William Fenno an enterprising merchant of Revere, was born in North Chelsea, December 2, 1854. His father, Joseph H. Fenno, was born in Boston, June 21, 1823; and his mother, whose maiden name was Harriet E. Tewksbury, was born January 25, 1829. She was a daughter of John Tewksbury and Sarah Williams and grand-daughter of Lydia Sprague, whose father, Captain Samuel Sprague, when over sixty-two years of age, responded to the Lexington alarm and organized a company which was mustered into the Continental army. He died in Chelsea in 1783
The Fenno's original American ancestor on the paternal side was John Fenno, a farmer, who emigrated from England (from Lancashire, it is thought), and settled in Milton, Mass., in 1660. He served in King Philip's War. From him the line of descent is traced through John,2 John,3 William,4 John,5 Joseph,6 and Joseph H.,7 to Warren,8. Sarah Endicott was born on August 10, 1741, daughter of Captain James Endicott and Esther Clapp Endicott. James Endicott son of Gilbert Endicott (brother of John Endicott)

The Fenno House at Old Sturbridge Village was moved there in 1950 from its original site in the town of Canton, where it stood ouside the center village. This property was acquired by John Fenno in 1694 and either he or his son, also named John, is thought to have built the house in 1704. Photo courtesy of Historic Buildings of Massachusetts.

              Another landmark John A Fenno House Newton 

Below are two entries from Boston Papers on Harriet's death:

Henry Cutting married second wife Eunice Lord in the town of Ipswich, Massachusetts on December 30, 1792 also it is recorded in Malden Vital Records: Henry of Boston and Eunice Lord, Sept. 12, 1839. Also, next to Henry is the marriage of George W. Cutting of Weston, and Elisabeth Lord, Jan. 3, 1829. Eunice was daughter of Daniel Lord. 
Daniel Lord, son of  Aaron Lord and Hannah Lord (daughter of James Lord and Mary Fuller) married Sarah Holland (See More Lord Family Records Below)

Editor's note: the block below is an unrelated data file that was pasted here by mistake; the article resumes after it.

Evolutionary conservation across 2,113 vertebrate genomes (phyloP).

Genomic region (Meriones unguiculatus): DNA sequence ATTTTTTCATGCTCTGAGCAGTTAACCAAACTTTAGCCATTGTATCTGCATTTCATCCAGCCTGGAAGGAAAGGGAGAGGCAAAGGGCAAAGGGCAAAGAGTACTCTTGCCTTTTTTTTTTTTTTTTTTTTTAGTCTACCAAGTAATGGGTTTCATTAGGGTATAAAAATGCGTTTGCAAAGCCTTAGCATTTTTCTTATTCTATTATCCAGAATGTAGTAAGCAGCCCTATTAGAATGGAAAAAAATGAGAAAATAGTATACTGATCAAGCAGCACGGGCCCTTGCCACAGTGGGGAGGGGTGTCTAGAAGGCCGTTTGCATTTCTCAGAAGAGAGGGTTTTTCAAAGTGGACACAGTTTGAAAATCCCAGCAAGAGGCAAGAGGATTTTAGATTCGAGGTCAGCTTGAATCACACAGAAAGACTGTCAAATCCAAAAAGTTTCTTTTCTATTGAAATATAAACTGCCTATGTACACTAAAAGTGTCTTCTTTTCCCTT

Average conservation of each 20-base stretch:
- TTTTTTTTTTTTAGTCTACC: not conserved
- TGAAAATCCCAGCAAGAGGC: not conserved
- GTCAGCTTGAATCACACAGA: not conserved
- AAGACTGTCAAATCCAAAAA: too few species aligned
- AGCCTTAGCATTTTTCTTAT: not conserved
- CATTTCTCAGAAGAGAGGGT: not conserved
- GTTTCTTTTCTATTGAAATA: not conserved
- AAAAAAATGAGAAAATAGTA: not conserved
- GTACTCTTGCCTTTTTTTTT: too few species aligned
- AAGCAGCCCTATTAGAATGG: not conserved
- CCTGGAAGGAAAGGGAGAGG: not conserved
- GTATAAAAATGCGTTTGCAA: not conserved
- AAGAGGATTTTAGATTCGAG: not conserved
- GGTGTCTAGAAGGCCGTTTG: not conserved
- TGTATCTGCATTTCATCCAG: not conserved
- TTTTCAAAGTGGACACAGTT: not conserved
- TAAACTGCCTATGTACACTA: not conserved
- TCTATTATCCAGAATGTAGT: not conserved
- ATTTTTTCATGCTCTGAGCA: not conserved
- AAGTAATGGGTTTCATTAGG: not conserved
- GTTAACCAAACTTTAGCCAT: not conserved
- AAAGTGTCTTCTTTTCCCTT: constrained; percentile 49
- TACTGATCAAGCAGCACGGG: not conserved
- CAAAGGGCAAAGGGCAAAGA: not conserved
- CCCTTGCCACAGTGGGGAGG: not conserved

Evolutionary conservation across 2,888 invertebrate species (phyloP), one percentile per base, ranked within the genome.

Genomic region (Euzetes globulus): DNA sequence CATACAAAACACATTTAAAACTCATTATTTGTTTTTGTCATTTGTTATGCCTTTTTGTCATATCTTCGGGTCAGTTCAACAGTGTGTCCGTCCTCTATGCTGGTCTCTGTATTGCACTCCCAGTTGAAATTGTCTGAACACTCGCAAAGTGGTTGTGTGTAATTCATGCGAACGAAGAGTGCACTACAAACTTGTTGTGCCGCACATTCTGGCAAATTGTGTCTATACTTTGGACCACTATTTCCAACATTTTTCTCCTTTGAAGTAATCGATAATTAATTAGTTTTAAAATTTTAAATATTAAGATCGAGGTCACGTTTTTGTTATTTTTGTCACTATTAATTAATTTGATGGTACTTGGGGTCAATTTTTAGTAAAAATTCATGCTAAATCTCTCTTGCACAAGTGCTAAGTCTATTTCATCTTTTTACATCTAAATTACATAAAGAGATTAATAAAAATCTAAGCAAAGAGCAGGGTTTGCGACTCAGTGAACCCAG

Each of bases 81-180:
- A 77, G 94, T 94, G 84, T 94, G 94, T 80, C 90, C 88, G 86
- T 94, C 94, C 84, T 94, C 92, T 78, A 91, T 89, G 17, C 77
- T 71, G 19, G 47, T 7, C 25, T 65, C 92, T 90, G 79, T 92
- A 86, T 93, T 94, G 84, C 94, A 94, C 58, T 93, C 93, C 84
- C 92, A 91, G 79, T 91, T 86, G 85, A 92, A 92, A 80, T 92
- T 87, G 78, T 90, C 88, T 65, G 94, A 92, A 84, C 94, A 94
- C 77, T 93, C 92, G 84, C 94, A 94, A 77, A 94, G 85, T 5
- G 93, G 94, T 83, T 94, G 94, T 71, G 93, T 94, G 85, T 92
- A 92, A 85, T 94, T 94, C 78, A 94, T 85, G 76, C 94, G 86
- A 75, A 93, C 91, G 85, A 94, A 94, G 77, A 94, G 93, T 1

Children of Henry and Eunice
Henry Cutting died April 25, 1901
Francis Stanton Cutting was born on October 30 1868 in Chelsea, MA. He married Florence Davis, daughter of  Ella Florence Slade and Henry Hall Davis 
Francis and Florence had two sons Stanton  Davis Cutting and Richard F Cutting (See Below)

Ella F Slade (Davis) was was born on June 19, 1846 in Chelsea, Suffolk County, Massachusetts. She was the daughter of Levi Slade and Elizabeth Snow. She married Henry Hall Davis on January 7, 1869. She died on November 24, 1912 in Chelsea, Suffolk County, Massachusetts, at age 66. She was buried in Woodlawn Cemetery, Everett, Middlesex County, Massachusetts, Tombstone reads 'Ella A. Slade.'
Levi Slade was the son of Henry Slade and Sally Danforth

Levi Slade Birth 17 April 1822 in Chelsea, Massachusetts Death January 9, 1884 in Chelsea, Ma Co-founder of D.& L. Slade Spice Company. Owner and Treasurer between 1864 and 1884
From  Thursday, February 6, 1908 Paper: Boston Herald (Boston, MA) Page: 8

Mason Lodge Membership Card Francis S Cutting

This is an interesting find and from the census I gathered on all the Cutting families the help was included as members of their household This is from Boston Herald December 29 1931

Stanton Davis Cutting born February 14, 1896 in Chelsea MA. He was an athlete Draft Card Stanton Cutting

Mason Lodge Membership

Sunday, January 9, 1972 Paper: Boston Herald (Boston, MA) Page: 45

Friday, January 24, 1913 Paper: Boston Herald (Boston, MA) Page: 13

Mason Membership Card

MEMORIAL OF FREDERICK L. CUTTING as published in The weekly Underwriter Volume 79

The committee on the preparation of a memorial of the late Insurance Commissioner Cutting, of Massachusetts, presented the following, which was unanimously adopted:

We, the insurance commissioners of the United States in convention assembled, deem it fitting to adopt this memorial of Frederick Lord Cutting, our late associate in the labors of many years, as an expression of our appreciation and respect.

Frederick Lord Cutting was born to a life of service. While but a youth he enlisted at the call of President Lincoln, and bore his part with honor until the close of the war. He was frequently assigned for special duty, and did it well. His discharge from the army did not send back to the North a man of demoralized character, but one fit to stand as a man among men, one as eager to enter upon the calm pursuits of peace as he had been to do his duty in the rough turmoil of war. His first call upon arriving home was to serve in the Adjutant's General's department of bis home State, which gave him congenial employment.

But what may be called his life work was in the Massachusetts Insurance Department, to which he was soon transferred, and where he rose from clerk to Insurance Commissioner, occupying the latter position for ten years of his thirty-five years in that department of labor. His resignation took effect November 30 and his death occurred on the seventh day of the new year following.

For many years before he became commissioner he attended the meeting of this convention, and served as its secretary as long as he would consent to hold the office.